For a happier, healthier you join My Health & Wellbeing for unlimited free access.

Get Started

January Download our guides now!


Are you a wellness warrior?

Vote today

Listen to our podcast today

Female tennis player

Wimbledon Workout: Train Like a Tennis Player

2 MIN READ • 13th June 2023

Expert workout tips from personal trainer Amanda Place on how to train like a tennis player and use tennis to inspire your fitness sessions

If, like us, every summer when Wimbledon rolls around you marvel at the fitness of the players, this is the workout advice for you. Whether you’re into tennis or not, it’s hard to deny the #fitspo to be had from the championships. So if your goal is to up your game on court, or simply to increase your overall fitness levels, train like a tennis player and you’re bound to be winning in no time. 

Through a targeted approach you can unlock the benefits of working out like a tennis pro, says award-winning PT Amanda Place , founder of Sculptrition. “By targeting the same muscles utilised by tennis players, you can experience similar benefits such as increased cardiovascular endurance, agility, lower body strength, core stability, upper body strength, agility, and reaction time,” she explains. 

Here are Amanda’s top tips on how to train like a tennis player. 

Cardiovascular endurance and agility 

Tennis requires quick movements and explosive bursts of speed. To enhance your cardiovascular endurance and agility, include exercises such as interval training, sprinting, and shuttle runs. Engaging in activities like jogging, cycling, or swimming will improve your overall stamina, which is vital for prolonged matches.

Lower body strength

Powerful lower body strength is crucial for generating speed and stability on the court. Incorporate exercises like squats, lunges, and jump training to target the muscles in your legs, including quadriceps, hamstrings, glutes, and calves. These exercises will help you improve your acceleration, change of direction, and overall strength.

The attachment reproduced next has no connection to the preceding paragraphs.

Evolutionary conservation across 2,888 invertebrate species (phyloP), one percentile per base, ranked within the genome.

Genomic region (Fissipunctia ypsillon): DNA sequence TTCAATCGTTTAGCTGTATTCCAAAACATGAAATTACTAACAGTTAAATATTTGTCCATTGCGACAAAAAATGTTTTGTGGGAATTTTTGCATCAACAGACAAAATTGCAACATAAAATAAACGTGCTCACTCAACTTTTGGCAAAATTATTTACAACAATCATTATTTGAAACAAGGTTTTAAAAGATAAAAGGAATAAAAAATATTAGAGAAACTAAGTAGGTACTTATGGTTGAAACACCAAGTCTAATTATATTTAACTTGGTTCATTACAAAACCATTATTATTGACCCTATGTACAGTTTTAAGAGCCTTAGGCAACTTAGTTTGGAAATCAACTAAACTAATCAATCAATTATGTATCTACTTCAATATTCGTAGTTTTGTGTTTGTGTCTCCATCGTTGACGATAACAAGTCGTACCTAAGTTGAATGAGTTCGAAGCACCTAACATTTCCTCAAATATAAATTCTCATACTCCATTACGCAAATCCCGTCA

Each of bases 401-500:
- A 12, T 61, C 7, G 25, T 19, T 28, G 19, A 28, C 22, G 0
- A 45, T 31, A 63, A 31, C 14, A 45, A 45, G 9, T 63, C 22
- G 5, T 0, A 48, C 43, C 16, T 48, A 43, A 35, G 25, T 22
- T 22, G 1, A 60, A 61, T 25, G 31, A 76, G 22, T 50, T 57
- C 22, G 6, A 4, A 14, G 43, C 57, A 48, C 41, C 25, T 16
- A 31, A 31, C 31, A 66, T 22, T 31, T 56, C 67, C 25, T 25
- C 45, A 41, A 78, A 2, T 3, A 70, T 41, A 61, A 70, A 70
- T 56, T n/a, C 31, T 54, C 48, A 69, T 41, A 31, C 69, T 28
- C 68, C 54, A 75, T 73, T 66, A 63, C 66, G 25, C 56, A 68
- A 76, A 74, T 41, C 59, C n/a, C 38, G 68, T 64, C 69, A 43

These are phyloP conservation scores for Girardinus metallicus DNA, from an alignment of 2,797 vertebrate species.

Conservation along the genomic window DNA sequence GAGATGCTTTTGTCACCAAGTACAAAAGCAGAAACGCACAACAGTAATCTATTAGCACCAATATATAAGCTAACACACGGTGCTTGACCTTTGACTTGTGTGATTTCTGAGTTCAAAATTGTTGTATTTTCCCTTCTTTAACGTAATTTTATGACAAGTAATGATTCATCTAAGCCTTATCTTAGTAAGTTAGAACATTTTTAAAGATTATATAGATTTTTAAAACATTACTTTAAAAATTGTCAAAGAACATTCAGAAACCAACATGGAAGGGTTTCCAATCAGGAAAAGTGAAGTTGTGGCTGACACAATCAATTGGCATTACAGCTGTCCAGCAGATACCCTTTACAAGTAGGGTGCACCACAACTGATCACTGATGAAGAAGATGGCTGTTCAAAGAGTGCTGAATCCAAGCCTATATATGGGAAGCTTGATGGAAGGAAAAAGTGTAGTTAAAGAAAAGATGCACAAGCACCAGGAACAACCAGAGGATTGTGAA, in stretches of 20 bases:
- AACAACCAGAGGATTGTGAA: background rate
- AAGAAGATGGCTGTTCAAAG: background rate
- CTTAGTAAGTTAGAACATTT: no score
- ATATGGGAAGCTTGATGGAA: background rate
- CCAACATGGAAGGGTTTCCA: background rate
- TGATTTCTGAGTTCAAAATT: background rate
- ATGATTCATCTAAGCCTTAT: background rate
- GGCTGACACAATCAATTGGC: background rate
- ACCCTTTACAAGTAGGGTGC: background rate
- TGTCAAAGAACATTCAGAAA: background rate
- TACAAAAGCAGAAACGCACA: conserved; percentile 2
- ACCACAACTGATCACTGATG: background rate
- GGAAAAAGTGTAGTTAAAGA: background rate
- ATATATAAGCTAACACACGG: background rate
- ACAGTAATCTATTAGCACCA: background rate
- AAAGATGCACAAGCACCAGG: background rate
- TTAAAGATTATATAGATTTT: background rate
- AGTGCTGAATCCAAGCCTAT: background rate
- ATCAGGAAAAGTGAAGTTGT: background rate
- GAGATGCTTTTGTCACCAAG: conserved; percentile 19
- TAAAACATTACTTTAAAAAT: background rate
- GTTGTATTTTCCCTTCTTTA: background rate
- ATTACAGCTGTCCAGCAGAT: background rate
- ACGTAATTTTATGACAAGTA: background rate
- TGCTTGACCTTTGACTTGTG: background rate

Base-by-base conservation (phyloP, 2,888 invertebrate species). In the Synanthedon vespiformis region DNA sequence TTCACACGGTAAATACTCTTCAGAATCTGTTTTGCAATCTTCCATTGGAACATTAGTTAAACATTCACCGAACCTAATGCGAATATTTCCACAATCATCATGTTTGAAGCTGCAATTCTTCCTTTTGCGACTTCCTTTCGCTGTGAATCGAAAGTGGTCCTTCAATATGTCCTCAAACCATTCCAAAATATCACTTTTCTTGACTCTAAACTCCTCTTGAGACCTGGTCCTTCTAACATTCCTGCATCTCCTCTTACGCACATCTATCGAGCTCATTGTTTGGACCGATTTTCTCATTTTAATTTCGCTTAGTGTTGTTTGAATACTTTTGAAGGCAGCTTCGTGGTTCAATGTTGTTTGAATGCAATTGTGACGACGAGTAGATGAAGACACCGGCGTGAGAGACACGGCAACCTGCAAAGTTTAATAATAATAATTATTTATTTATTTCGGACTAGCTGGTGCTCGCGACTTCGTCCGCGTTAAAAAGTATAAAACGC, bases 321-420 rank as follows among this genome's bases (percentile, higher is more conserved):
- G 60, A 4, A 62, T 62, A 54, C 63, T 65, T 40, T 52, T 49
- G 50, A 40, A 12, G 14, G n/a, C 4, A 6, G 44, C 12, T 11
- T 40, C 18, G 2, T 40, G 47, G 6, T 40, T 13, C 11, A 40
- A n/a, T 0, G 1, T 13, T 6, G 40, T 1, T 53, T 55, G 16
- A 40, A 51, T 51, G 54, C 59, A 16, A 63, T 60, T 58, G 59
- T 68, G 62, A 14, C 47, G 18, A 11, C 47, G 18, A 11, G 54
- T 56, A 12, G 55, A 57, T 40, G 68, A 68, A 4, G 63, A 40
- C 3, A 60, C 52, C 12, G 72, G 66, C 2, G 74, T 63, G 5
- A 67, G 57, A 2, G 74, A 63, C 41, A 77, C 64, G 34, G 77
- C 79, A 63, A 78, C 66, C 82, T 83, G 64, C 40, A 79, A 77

Core stability and balance

A strong core provides stability and helps transfer power from your lower body to your upper body during shots. Work on exercises that engage your core, such as planks, Russian twists, and medicine ball rotations. Additionally, practicing yoga or Pilates can enhance your balance, flexibility, and overall body control.

Upper body strength

Tennis players rely on their upper body strength for powerful serves and precise shots. Strengthen your upper body by incorporating exercises like push-ups, pull-ups, and shoulder presses. Utilise resistance bands or dumbbells for added resistance and focus on strengthening your shoulders, chest, back, and arms. 

Agility and reaction time

Quick reflexes and reaction time are crucial in tennis. Incorporate drills that improve your agility and reaction speed, such as ladder drills, cone drills, and reaction ball exercises. These drills will enhance your footwork, hand-eye coordination, and ability to respond swiftly to fast-paced rallies.

Flexibility and injury prevention

Flexibility plays a vital role in preventing injuries and improving overall performance. Include dynamic stretching exercises before your workouts to warm up your muscles and static stretches afterward to improve flexibility. Yoga and Pilates are also excellent practices for improving flexibility and preventing injuries by increasing your range of motion.

Train like a tennis player  

Tennis-inspired workouts not only help you build strength and endurance but also improve your overall athletic performance.  

“Remember to incorporate a variety of exercises into your training routine to ensure a well-rounded approach,” adds Amanda. “Whether you’re a tennis enthusiast or simply seeking to elevate your fitness level, following this tennis-inspired training regimen will undoubtedly help you achieve your goals and unlock your athletic potential.” 

Meet the writer
Laura Coppock
Senior content editor

Laura has more than a decade of experience in journalism, having started working as a health writer in 2008. Since then, she’s written about wellbeing, food, fitness, crafts and interiors for a variety of brands and publications. In... Discover more

Show your inbox some love

Get a weekly digest of Health & Wellbeing emailed direct to you.

Next up

Access everything, free!

Unlock the website for exclusive member-only content – all free, all the time. What are you waiting for? Join My Health & Wellbeing today!

Join the club today
Already a member? Log in to not see this again
Join My H&W